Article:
For all of its preceding months of projections and prognostications, the NFL draft is always ripe for a few surprises.
While the early portion of the first round is dominated by known entities and names that have become fixtures of mock drafts, the back half of the first day can lend itself to some unforeseen developments. That trend could continue Thursday, as a year shaped by the COVID-19 pandemic and its corresponding complications in the scouting process could yield even more uncertainty. And with several position groups in this year’s draft lacking a clear pecking order, some players could hear their names called earlier than many expect.
Here are five players who could be surprise first-round picks in this year’s NFL draft:
Elijah Moore, WR, Ole Miss
For some teams, Moore might simply be regarded as a 5-9, 178-pound slot receiver who will complement other pass catchers by getting open on underneath routes. Those willing to be a bit more creative, however, could see a dynamic playmaker with substantial playmaking potential given his downfield speed, strong hands and penchant for shaking free from cornerbacks. While he hasn’t received the consistent buzz that players like Florida’s Kadarius Toney and LSU’s Terrace Marshall Jr. have, Moore could leapfrog both targets as a potential first-round pick by a receiver-needy team such as the Packers or Ravens.
Joe Tryon, DE, Washington
Like his former Huskies teammate and fellow NFL draft prospect Levi Onwuzurike, Tryon opted out of the 2020 season. Had he played, the 6-5, 259-pound hybrid pass rusher likely would have earned wider recognition as one of college football’s most imposing defenders. Missing that extra year of development and opportunity to expand his pass-rush plan could hinder his draft outlook, but he still has a shot at the first round thanks to his aggressive bull rush.
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Liam Eichenberg, OT, Notre Dame
The latest in Notre Dame’s string of NFL-bound left tackles, Eichenberg can’t claim the overall athleticism of his first-round predecessors in Quenton Nelson and Mike McGlinchey. Despite a physical profile that might spell a move to offensive guard, the 6-6, 301-pound three-year starter is a refined and savvy blocker who could still get a shot as a blindside protector. Several teams set to make the final few picks of the first round could be drawn in by the stability he offers as a likely starter early in his career.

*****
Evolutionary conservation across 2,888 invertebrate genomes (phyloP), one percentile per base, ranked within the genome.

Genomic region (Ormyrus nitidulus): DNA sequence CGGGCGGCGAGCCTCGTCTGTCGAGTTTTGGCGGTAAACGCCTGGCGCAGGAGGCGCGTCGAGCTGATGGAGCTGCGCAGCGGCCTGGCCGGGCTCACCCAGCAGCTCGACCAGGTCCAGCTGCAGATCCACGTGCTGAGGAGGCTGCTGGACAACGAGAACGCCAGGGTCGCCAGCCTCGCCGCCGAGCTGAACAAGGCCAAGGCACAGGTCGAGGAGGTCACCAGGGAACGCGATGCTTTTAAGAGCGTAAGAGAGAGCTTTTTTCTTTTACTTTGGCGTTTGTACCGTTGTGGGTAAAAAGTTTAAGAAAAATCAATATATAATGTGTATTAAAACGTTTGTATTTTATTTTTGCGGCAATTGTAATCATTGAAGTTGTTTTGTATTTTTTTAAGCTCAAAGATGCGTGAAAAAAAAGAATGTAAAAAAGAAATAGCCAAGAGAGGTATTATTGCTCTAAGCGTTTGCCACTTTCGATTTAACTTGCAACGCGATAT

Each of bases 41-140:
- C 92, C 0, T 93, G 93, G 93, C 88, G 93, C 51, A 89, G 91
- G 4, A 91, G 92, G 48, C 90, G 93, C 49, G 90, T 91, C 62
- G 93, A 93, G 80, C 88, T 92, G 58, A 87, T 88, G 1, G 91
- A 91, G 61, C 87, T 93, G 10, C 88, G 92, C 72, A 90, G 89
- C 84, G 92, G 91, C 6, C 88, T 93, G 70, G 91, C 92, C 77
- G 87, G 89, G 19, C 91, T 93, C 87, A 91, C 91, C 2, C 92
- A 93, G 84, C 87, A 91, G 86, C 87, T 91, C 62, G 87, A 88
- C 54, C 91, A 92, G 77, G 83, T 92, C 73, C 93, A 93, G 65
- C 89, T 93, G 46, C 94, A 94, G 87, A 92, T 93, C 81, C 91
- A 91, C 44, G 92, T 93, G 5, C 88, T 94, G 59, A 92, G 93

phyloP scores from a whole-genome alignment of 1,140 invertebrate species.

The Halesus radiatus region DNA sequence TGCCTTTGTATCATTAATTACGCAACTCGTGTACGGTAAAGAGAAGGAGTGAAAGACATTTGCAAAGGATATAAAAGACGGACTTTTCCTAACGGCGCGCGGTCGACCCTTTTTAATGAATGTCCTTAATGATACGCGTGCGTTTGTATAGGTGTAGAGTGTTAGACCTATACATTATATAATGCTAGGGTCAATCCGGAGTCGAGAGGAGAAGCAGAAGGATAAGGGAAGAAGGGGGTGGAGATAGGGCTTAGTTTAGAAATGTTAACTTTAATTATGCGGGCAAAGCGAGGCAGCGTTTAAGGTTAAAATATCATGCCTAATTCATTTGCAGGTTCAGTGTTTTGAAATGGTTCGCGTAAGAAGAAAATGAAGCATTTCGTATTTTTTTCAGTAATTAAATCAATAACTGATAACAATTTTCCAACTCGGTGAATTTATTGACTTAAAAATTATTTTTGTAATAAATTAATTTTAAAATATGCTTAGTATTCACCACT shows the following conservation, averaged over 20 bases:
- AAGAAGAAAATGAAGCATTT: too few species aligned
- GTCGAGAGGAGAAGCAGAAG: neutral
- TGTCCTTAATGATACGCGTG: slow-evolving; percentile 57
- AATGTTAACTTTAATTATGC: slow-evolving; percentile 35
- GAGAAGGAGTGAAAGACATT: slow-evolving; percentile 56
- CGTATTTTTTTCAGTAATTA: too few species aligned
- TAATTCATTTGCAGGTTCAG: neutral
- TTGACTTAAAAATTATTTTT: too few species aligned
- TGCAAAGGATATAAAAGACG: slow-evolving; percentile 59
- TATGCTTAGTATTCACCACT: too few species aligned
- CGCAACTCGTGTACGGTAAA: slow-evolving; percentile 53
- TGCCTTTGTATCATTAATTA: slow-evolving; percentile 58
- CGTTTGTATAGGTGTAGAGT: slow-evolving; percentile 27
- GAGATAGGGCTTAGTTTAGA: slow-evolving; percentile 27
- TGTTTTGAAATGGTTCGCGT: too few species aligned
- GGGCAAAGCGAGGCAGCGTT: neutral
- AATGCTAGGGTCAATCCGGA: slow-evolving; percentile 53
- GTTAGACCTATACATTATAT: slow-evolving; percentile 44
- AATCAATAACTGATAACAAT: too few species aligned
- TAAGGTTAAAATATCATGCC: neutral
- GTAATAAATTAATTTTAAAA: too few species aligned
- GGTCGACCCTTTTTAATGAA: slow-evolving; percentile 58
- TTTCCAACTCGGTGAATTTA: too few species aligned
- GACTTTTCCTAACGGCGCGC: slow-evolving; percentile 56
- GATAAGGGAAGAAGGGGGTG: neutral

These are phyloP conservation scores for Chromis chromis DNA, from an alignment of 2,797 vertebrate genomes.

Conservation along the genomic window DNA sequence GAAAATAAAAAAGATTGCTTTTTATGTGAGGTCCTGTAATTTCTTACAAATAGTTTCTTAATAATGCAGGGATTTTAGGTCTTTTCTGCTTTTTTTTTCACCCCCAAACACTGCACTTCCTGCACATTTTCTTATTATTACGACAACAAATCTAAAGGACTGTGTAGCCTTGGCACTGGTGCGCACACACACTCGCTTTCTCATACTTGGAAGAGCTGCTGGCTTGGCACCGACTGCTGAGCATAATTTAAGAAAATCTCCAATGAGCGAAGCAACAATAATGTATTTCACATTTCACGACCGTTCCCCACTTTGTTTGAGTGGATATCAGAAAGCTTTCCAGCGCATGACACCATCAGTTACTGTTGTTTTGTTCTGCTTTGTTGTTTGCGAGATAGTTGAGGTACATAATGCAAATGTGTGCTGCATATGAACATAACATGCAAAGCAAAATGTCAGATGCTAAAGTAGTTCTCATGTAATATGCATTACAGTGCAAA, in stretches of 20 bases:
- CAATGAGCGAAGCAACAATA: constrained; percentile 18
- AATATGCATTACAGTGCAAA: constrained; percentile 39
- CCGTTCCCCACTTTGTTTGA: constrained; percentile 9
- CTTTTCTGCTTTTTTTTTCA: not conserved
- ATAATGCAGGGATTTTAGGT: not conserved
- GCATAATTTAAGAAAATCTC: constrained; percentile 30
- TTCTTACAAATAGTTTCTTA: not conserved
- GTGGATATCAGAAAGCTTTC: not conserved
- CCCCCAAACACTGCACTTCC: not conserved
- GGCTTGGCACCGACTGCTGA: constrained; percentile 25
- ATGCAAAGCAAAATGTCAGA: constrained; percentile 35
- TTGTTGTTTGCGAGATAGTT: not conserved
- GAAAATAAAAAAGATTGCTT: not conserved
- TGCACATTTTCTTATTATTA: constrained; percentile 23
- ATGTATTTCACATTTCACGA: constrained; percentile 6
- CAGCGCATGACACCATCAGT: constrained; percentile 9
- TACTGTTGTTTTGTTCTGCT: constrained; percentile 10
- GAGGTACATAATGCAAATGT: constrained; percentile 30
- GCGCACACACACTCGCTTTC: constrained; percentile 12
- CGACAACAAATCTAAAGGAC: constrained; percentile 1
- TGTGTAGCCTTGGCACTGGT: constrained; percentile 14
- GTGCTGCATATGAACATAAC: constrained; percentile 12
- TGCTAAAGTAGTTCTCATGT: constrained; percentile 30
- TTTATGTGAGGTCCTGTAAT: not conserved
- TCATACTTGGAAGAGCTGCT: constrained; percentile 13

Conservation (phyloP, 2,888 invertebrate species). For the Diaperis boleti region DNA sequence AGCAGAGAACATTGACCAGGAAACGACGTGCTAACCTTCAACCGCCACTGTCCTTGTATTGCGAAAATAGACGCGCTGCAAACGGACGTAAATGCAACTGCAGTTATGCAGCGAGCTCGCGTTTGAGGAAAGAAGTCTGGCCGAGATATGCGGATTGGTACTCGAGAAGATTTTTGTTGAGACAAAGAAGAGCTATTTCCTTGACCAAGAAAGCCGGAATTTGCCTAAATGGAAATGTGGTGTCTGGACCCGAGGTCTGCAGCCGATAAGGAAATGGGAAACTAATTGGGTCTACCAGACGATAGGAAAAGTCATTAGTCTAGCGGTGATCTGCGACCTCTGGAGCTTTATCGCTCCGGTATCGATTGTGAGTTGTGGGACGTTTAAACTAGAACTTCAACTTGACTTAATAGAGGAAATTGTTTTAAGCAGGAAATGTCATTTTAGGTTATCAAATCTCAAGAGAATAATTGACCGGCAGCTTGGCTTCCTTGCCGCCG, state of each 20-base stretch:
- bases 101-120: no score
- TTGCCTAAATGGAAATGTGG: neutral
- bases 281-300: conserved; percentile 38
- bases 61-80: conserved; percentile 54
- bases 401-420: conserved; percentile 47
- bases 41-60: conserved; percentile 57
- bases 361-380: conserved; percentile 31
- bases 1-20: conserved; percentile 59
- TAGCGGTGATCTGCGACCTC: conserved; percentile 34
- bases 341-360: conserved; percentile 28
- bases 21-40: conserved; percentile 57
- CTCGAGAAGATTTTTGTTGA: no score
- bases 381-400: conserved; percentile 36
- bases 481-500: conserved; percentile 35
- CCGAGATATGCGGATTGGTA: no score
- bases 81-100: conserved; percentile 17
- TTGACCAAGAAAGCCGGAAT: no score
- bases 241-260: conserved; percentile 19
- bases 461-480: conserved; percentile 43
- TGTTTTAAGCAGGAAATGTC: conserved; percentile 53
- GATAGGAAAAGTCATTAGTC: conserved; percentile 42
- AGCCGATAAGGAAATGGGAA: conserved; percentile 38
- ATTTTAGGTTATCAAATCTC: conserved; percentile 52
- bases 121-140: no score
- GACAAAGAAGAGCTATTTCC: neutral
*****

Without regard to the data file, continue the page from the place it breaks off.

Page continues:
Alex Leatherwood, OT, Alabama
Another study in reliability over flash, Leatherwood has enough tools to be a fixture along a line despite athleticism that’s merely passable. He won’t be mistaken for former Crimson Tide teammate and 2020 first-round pick Jedrick Wills Jr., whose easy footwork made him a natural projection to be a left tackle, but Leatherwood can still neutralize linemen with his length and polished hand usage. He would be a sensible fit for several teams in the final few picks of the first round.
Tyson Campbell, CB, Georgia
Demand always outweighs supply when it comes to NFL starting-caliber cornerbacks, particularly for those big and fast enough to handle a wide variety of pass catchers. At 6-1 and 197 pounds with a background in track, Campbell has the physical makeup of a potential top-flight cornerback. He’s far from a finished product, however, as he’s still duped by savvy route runners and struggles to locate the ball in time to make a play. But for teams like the Browns, Saints, Packers and Bills toward the end of the first round, he (as well as former Georgia teammate and fellow future NFL cornerback Eric Stokes) might be an attractive long-term investment.
Follow Michael Middlehurst-Schwartz on Twitter @MikeMSchwartz.